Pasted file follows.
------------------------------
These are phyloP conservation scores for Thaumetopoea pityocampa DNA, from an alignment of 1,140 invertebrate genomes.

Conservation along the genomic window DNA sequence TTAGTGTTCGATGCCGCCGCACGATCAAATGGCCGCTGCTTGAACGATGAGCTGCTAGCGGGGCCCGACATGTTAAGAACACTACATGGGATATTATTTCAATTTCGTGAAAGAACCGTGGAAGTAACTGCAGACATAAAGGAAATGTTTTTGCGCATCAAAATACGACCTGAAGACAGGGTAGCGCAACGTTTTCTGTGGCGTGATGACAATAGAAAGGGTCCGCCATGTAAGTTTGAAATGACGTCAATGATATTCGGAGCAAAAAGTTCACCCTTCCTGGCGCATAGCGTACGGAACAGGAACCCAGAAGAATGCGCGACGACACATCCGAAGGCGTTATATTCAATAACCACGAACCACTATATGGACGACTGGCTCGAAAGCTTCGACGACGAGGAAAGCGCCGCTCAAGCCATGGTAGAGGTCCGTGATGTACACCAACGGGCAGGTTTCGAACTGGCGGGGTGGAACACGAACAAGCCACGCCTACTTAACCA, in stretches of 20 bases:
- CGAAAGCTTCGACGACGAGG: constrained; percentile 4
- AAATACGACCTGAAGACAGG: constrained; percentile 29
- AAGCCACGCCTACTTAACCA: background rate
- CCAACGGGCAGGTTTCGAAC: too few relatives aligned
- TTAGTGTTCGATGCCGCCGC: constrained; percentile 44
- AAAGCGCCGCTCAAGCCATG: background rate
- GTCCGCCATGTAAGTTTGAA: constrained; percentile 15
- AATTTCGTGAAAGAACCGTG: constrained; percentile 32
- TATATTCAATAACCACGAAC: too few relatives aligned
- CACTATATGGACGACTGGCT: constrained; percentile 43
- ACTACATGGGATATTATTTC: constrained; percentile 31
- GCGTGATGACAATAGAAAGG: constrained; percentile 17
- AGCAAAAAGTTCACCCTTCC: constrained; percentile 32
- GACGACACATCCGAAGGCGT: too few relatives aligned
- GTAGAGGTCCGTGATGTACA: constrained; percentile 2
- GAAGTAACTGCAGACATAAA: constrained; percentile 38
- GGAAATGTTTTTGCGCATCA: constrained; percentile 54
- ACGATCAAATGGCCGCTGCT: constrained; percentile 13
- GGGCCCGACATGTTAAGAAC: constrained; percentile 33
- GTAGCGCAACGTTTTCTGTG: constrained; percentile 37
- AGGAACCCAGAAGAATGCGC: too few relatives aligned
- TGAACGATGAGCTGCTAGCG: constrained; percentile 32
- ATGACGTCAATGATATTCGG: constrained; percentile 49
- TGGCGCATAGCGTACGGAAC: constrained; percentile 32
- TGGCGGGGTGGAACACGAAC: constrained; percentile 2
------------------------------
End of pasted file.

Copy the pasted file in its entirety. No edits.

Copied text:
These are phyloP conservation scores for Thaumetopoea pityocampa DNA, from an alignment of 1,140 invertebrate genomes.

Conservation along the genomic window DNA sequence TTAGTGTTCGATGCCGCCGCACGATCAAATGGCCGCTGCTTGAACGATGAGCTGCTAGCGGGGCCCGACATGTTAAGAACACTACATGGGATATTATTTCAATTTCGTGAAAGAACCGTGGAAGTAACTGCAGACATAAAGGAAATGTTTTTGCGCATCAAAATACGACCTGAAGACAGGGTAGCGCAACGTTTTCTGTGGCGTGATGACAATAGAAAGGGTCCGCCATGTAAGTTTGAAATGACGTCAATGATATTCGGAGCAAAAAGTTCACCCTTCCTGGCGCATAGCGTACGGAACAGGAACCCAGAAGAATGCGCGACGACACATCCGAAGGCGTTATATTCAATAACCACGAACCACTATATGGACGACTGGCTCGAAAGCTTCGACGACGAGGAAAGCGCCGCTCAAGCCATGGTAGAGGTCCGTGATGTACACCAACGGGCAGGTTTCGAACTGGCGGGGTGGAACACGAACAAGCCACGCCTACTTAACCA, in stretches of 20 bases:
- CGAAAGCTTCGACGACGAGG: constrained; percentile 4
- AAATACGACCTGAAGACAGG: constrained; percentile 29
- AAGCCACGCCTACTTAACCA: background rate
- CCAACGGGCAGGTTTCGAAC: too few relatives aligned
- TTAGTGTTCGATGCCGCCGC: constrained; percentile 44
- AAAGCGCCGCTCAAGCCATG: background rate
- GTCCGCCATGTAAGTTTGAA: constrained; percentile 15
- AATTTCGTGAAAGAACCGTG: constrained; percentile 32
- TATATTCAATAACCACGAAC: too few relatives aligned
- CACTATATGGACGACTGGCT: constrained; percentile 43
- ACTACATGGGATATTATTTC: constrained; percentile 31
- GCGTGATGACAATAGAAAGG: constrained; percentile 17
- AGCAAAAAGTTCACCCTTCC: constrained; percentile 32
- GACGACACATCCGAAGGCGT: too few relatives aligned
- GTAGAGGTCCGTGATGTACA: constrained; percentile 2
- GAAGTAACTGCAGACATAAA: constrained; percentile 38
- GGAAATGTTTTTGCGCATCA: constrained; percentile 54
- ACGATCAAATGGCCGCTGCT: constrained; percentile 13
- GGGCCCGACATGTTAAGAAC: constrained; percentile 33
- GTAGCGCAACGTTTTCTGTG: constrained; percentile 37
- AGGAACCCAGAAGAATGCGC: too few relatives aligned
- TGAACGATGAGCTGCTAGCG: constrained; percentile 32
- ATGACGTCAATGATATTCGG: constrained; percentile 49
- TGGCGCATAGCGTACGGAAC: constrained; percentile 32
- TGGCGGGGTGGAACACGAAC: constrained; percentile 2